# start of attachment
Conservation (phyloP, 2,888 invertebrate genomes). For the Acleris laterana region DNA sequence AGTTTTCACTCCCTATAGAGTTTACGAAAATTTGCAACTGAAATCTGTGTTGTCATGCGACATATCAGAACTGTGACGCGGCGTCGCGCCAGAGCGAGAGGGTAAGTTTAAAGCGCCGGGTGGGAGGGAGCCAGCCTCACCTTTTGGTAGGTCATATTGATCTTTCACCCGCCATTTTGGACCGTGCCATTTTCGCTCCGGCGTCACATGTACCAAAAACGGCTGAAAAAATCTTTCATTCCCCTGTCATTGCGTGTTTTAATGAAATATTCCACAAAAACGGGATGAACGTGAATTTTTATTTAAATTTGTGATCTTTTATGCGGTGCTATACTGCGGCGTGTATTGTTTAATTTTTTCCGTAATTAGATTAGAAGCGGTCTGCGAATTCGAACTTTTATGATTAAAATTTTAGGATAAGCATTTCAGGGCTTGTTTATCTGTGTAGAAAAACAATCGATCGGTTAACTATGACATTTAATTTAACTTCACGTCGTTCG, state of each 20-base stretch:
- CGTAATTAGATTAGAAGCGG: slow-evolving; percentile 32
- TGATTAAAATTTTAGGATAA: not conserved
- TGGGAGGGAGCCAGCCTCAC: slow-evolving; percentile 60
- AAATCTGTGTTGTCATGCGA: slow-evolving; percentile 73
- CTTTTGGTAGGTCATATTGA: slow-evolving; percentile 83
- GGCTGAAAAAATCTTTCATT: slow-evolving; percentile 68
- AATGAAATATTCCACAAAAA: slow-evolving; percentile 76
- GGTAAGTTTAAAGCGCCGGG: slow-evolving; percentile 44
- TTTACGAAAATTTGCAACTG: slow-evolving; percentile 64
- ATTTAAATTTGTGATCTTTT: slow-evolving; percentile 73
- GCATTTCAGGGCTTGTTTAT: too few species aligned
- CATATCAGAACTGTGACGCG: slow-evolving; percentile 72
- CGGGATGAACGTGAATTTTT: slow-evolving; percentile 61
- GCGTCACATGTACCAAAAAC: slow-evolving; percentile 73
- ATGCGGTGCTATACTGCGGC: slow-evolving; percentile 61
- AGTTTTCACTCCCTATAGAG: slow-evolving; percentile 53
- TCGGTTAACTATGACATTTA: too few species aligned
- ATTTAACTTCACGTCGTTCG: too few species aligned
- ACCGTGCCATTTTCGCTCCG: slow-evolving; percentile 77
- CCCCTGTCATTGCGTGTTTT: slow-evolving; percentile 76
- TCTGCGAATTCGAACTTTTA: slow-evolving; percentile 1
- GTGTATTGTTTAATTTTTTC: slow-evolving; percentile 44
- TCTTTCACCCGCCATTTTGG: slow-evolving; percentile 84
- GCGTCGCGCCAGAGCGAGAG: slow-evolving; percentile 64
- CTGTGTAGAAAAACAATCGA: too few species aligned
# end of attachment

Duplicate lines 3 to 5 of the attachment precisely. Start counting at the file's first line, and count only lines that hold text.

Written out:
- TGATTAAAATTTTAGGATAA: not conserved
- TGGGAGGGAGCCAGCCTCAC: slow-evolving; percentile 60
- AAATCTGTGTTGTCATGCGA: slow-evolving; percentile 73